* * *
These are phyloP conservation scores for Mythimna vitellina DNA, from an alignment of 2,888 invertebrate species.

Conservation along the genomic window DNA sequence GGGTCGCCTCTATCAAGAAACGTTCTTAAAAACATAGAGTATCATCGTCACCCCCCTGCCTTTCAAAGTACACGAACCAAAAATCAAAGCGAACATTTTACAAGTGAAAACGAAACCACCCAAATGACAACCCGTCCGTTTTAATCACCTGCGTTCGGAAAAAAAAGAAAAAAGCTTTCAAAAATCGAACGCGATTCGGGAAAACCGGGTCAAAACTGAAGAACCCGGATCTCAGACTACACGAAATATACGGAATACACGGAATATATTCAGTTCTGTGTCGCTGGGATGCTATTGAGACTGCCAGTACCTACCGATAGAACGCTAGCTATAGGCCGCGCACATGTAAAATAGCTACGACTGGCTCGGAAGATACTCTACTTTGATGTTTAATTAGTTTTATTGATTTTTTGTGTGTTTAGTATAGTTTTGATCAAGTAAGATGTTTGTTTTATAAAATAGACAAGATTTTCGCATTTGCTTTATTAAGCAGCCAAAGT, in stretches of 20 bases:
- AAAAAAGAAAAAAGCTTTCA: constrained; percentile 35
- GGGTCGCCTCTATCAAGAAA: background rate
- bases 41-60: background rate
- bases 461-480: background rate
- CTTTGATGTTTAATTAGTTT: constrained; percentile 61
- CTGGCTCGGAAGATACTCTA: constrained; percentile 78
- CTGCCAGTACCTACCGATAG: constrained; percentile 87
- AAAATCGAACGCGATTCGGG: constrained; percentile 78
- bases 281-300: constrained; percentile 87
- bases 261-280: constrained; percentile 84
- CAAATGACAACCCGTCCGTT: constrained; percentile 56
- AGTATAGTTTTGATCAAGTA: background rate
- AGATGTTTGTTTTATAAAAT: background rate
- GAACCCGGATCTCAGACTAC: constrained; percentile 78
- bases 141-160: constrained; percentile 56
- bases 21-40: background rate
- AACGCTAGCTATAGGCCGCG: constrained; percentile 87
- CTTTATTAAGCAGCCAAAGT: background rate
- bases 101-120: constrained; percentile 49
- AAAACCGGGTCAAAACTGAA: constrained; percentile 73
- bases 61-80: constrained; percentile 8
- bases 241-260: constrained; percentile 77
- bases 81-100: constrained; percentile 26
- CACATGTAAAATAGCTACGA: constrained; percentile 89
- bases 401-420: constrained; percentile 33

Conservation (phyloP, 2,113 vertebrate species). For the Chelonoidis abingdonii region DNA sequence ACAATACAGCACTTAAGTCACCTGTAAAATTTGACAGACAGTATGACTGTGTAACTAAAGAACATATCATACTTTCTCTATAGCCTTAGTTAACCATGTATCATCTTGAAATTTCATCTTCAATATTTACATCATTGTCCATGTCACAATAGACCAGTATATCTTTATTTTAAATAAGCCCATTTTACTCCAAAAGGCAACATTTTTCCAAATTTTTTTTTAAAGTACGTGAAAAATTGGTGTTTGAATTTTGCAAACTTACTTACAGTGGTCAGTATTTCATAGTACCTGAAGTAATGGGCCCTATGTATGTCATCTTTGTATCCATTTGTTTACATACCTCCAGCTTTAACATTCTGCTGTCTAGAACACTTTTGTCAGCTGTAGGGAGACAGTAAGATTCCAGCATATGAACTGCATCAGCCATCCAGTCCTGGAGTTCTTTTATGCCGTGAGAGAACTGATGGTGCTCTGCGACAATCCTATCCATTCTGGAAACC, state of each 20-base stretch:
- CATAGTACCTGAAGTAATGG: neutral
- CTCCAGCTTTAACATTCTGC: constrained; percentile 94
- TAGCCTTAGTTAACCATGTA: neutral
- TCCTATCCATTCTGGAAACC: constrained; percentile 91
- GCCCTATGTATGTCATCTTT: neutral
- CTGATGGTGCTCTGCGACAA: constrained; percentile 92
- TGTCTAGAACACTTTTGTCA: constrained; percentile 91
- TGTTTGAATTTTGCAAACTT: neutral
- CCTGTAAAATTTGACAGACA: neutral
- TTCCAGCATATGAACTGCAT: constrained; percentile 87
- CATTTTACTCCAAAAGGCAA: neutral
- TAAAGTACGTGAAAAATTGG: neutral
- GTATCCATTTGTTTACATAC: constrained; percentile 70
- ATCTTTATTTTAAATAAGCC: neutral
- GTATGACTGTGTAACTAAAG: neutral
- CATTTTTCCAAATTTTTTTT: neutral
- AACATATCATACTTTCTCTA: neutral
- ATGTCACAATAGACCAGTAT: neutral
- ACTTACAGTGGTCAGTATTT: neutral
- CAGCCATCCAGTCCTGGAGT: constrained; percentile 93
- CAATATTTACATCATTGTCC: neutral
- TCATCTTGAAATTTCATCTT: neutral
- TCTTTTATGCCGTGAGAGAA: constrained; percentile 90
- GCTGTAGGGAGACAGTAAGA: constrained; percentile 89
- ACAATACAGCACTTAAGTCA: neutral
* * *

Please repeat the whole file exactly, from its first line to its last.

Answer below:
These are phyloP conservation scores for Mythimna vitellina DNA, from an alignment of 2,888 invertebrate species.

Conservation along the genomic window DNA sequence GGGTCGCCTCTATCAAGAAACGTTCTTAAAAACATAGAGTATCATCGTCACCCCCCTGCCTTTCAAAGTACACGAACCAAAAATCAAAGCGAACATTTTACAAGTGAAAACGAAACCACCCAAATGACAACCCGTCCGTTTTAATCACCTGCGTTCGGAAAAAAAAGAAAAAAGCTTTCAAAAATCGAACGCGATTCGGGAAAACCGGGTCAAAACTGAAGAACCCGGATCTCAGACTACACGAAATATACGGAATACACGGAATATATTCAGTTCTGTGTCGCTGGGATGCTATTGAGACTGCCAGTACCTACCGATAGAACGCTAGCTATAGGCCGCGCACATGTAAAATAGCTACGACTGGCTCGGAAGATACTCTACTTTGATGTTTAATTAGTTTTATTGATTTTTTGTGTGTTTAGTATAGTTTTGATCAAGTAAGATGTTTGTTTTATAAAATAGACAAGATTTTCGCATTTGCTTTATTAAGCAGCCAAAGT, in stretches of 20 bases:
- AAAAAAGAAAAAAGCTTTCA: constrained; percentile 35
- GGGTCGCCTCTATCAAGAAA: background rate
- bases 41-60: background rate
- bases 461-480: background rate
- CTTTGATGTTTAATTAGTTT: constrained; percentile 61
- CTGGCTCGGAAGATACTCTA: constrained; percentile 78
- CTGCCAGTACCTACCGATAG: constrained; percentile 87
- AAAATCGAACGCGATTCGGG: constrained; percentile 78
- bases 281-300: constrained; percentile 87
- bases 261-280: constrained; percentile 84
- CAAATGACAACCCGTCCGTT: constrained; percentile 56
- AGTATAGTTTTGATCAAGTA: background rate
- AGATGTTTGTTTTATAAAAT: background rate
- GAACCCGGATCTCAGACTAC: constrained; percentile 78
- bases 141-160: constrained; percentile 56
- bases 21-40: background rate
- AACGCTAGCTATAGGCCGCG: constrained; percentile 87
- CTTTATTAAGCAGCCAAAGT: background rate
- bases 101-120: constrained; percentile 49
- AAAACCGGGTCAAAACTGAA: constrained; percentile 73
- bases 61-80: constrained; percentile 8
- bases 241-260: constrained; percentile 77
- bases 81-100: constrained; percentile 26
- CACATGTAAAATAGCTACGA: constrained; percentile 89
- bases 401-420: constrained; percentile 33

Conservation (phyloP, 2,113 vertebrate species). For the Chelonoidis abingdonii region DNA sequence ACAATACAGCACTTAAGTCACCTGTAAAATTTGACAGACAGTATGACTGTGTAACTAAAGAACATATCATACTTTCTCTATAGCCTTAGTTAACCATGTATCATCTTGAAATTTCATCTTCAATATTTACATCATTGTCCATGTCACAATAGACCAGTATATCTTTATTTTAAATAAGCCCATTTTACTCCAAAAGGCAACATTTTTCCAAATTTTTTTTTAAAGTACGTGAAAAATTGGTGTTTGAATTTTGCAAACTTACTTACAGTGGTCAGTATTTCATAGTACCTGAAGTAATGGGCCCTATGTATGTCATCTTTGTATCCATTTGTTTACATACCTCCAGCTTTAACATTCTGCTGTCTAGAACACTTTTGTCAGCTGTAGGGAGACAGTAAGATTCCAGCATATGAACTGCATCAGCCATCCAGTCCTGGAGTTCTTTTATGCCGTGAGAGAACTGATGGTGCTCTGCGACAATCCTATCCATTCTGGAAACC, state of each 20-base stretch:
- CATAGTACCTGAAGTAATGG: neutral
- CTCCAGCTTTAACATTCTGC: constrained; percentile 94
- TAGCCTTAGTTAACCATGTA: neutral
- TCCTATCCATTCTGGAAACC: constrained; percentile 91
- GCCCTATGTATGTCATCTTT: neutral
- CTGATGGTGCTCTGCGACAA: constrained; percentile 92
- TGTCTAGAACACTTTTGTCA: constrained; percentile 91
- TGTTTGAATTTTGCAAACTT: neutral
- CCTGTAAAATTTGACAGACA: neutral
- TTCCAGCATATGAACTGCAT: constrained; percentile 87
- CATTTTACTCCAAAAGGCAA: neutral
- TAAAGTACGTGAAAAATTGG: neutral
- GTATCCATTTGTTTACATAC: constrained; percentile 70
- ATCTTTATTTTAAATAAGCC: neutral
- GTATGACTGTGTAACTAAAG: neutral
- CATTTTTCCAAATTTTTTTT: neutral
- AACATATCATACTTTCTCTA: neutral
- ATGTCACAATAGACCAGTAT: neutral
- ACTTACAGTGGTCAGTATTT: neutral
- CAGCCATCCAGTCCTGGAGT: constrained; percentile 93
- CAATATTTACATCATTGTCC: neutral
- TCATCTTGAAATTTCATCTT: neutral
- TCTTTTATGCCGTGAGAGAA: constrained; percentile 90
- GCTGTAGGGAGACAGTAAGA: constrained; percentile 89
- ACAATACAGCACTTAAGTCA: neutral